“It’s incredible,” the 22-year-old adds. “But it’s time-consuming and it’s taken a lot of work to get it to where it is now.”

She continues: “It’s tough out there too; you’re trying to find your niche as a blogger. You have to stay true to yourself but I’d be lying if I didn’t say I always have one eye on the competition too.”

Jess then laughs: “My poor parents though – I always have a device in my hand. They’re forever telling me to put down my phone.”

Now in her final year studying event management at DIT, Jessika moved to Dublin from Tipperary aged 19, and this summer found herself inadvertently spending more time back at her family home.  

“I went through a break-up,” she says, honestly. “There was a lot of heartache. But being around my mum forced me to get up in the morning and put on a bit of makeup, rather than just wallowing.

“And now I’ve come up the other side and I can actually take a lot of positives from the experience.”

These days, the DIT student is balancing her various commitments: namely college work, attending fashion or styling events in the capital, and – of course – blogging.

“But I’m pretty low-maintenance,” she says. “I don’t spend hours on hair and makeup; I only wear heels if I have to; I’m forever getting changed in my car en route somewhere or other.”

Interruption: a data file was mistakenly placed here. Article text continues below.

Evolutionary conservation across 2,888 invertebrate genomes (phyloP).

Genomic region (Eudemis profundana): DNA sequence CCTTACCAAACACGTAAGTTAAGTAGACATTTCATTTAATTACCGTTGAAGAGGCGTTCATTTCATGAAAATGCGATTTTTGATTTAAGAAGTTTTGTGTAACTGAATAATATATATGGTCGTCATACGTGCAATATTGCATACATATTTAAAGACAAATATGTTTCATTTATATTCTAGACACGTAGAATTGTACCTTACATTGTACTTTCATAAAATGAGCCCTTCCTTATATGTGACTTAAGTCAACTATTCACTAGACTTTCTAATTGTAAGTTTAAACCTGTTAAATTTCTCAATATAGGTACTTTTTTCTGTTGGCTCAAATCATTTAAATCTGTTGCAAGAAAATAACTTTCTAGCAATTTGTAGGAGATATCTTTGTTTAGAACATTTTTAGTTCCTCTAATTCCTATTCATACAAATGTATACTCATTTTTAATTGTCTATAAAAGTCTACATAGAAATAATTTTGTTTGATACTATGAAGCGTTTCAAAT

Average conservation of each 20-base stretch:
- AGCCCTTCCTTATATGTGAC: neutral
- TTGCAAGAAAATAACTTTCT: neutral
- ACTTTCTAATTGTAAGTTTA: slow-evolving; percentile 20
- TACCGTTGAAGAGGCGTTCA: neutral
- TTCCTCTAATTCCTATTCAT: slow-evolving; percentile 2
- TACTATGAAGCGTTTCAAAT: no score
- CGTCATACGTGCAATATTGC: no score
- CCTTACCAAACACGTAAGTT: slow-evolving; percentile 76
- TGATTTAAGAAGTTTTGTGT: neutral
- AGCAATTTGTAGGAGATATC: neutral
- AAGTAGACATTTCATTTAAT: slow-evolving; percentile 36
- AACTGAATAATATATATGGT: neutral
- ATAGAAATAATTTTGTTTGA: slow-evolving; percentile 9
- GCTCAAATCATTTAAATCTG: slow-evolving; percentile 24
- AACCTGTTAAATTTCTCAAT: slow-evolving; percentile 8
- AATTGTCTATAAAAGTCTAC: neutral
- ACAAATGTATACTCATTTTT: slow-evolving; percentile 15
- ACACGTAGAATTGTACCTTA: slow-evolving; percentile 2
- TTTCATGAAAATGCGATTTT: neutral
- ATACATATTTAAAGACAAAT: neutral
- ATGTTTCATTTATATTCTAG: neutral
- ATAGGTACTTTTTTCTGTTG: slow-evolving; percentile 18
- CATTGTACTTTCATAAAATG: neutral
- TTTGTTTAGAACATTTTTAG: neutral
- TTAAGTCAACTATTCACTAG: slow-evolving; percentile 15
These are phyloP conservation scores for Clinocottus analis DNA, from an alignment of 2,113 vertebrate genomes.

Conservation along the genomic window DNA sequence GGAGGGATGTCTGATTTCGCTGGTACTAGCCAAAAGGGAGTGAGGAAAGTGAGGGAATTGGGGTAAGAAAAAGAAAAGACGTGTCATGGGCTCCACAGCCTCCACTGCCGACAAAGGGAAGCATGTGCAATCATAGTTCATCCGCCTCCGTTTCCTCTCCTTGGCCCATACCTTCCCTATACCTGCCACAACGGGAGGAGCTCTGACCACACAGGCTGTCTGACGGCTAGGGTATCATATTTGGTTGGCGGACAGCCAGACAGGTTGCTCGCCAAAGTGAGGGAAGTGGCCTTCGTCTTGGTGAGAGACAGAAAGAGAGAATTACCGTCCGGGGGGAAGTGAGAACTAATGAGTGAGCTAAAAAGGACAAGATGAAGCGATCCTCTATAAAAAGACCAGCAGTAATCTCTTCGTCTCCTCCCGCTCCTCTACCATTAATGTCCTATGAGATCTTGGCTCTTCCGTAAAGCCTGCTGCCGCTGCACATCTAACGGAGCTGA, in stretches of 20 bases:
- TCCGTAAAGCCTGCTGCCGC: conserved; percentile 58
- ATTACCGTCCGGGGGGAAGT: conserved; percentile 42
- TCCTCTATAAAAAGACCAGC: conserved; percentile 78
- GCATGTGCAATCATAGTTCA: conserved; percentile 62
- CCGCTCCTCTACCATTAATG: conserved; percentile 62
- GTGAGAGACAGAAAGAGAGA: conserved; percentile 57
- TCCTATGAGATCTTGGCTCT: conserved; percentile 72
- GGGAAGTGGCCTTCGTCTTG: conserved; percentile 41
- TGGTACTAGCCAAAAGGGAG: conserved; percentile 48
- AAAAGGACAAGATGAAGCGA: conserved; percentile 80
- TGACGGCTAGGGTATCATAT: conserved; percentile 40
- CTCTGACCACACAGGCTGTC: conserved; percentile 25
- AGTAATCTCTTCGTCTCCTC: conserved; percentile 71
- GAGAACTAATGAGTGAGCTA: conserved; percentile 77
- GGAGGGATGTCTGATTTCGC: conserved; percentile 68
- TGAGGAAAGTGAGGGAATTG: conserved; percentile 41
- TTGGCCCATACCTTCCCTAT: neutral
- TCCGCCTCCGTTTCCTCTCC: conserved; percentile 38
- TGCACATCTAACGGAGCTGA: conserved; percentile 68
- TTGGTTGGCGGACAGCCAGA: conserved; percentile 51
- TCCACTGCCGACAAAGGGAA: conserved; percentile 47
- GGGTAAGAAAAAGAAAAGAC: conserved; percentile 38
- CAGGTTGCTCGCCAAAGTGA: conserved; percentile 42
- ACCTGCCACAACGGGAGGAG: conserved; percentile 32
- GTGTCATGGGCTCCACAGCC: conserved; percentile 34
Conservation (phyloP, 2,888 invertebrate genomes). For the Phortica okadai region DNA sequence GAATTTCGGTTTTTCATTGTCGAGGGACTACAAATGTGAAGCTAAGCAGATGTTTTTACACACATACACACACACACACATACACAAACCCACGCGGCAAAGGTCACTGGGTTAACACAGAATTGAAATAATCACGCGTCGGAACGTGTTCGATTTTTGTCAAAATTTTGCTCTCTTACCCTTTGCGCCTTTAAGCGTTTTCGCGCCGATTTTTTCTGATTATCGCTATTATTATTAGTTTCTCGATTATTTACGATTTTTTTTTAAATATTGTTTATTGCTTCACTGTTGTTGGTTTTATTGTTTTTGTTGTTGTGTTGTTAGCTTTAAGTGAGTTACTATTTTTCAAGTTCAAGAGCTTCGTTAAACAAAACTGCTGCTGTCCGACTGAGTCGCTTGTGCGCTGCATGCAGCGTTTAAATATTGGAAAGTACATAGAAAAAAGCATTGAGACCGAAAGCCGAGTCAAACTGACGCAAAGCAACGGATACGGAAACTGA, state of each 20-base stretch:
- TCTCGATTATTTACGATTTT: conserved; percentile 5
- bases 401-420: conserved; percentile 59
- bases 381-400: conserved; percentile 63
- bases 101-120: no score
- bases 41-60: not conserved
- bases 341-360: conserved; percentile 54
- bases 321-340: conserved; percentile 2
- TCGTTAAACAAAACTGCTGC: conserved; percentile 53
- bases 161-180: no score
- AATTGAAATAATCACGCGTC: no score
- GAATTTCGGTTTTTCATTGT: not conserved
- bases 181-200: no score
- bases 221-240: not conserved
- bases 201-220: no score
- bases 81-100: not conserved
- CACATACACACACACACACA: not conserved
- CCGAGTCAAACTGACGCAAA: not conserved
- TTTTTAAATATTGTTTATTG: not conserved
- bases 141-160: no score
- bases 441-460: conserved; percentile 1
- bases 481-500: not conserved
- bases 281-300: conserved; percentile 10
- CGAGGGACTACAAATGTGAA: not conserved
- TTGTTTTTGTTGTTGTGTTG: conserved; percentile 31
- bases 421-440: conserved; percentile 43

Finally, if she has one piece of advice for sourcing a killer Debs dress on a budget, she says that colour is key.

“Everyone will probably gravitate towards black, white, or maybe red,” Jessika explains. “So go in the other direction. Green is brilliant because it stands out, but it’s a shade pretty much everyone can wear.

“There should be more green in this world!”

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The funeral of 21-year-old Eoghan Culligan has taken place this afternoon in Rathfarnham.

Eoghan died in Berkeley, California along with five others when the fourth-floor balcony they were standing on at a 21st birthday party collapsed.

An alumnus of St Mary's College in Rathmines, current pupils from the school provided a guard of honour along with Eoghan's team-mates from Ballyboden St Enda’s GAA club.

During the ceremony, his parents, brothers and friends all spoke movingly. And Eoghan's girlfriend, 20-year-old Sarah McCarthy, a young woman who had attended the nearby Loreto Beaufort secondary school, brought much of the congregation to tears.

Reading aloud a poem she penned herself, she said would mourn the “future we could have had and the memories we could have made”.

She said: "I'll miss our walks in Dun Laoghaire to catch the sun set and I'll miss our ritual of a cup of tea and a biscuit every night after dinner.

"I'll miss the dinner dates and cheeky pints… the hungover days of eating McDonalds for breakfast and Dominoes for dinner.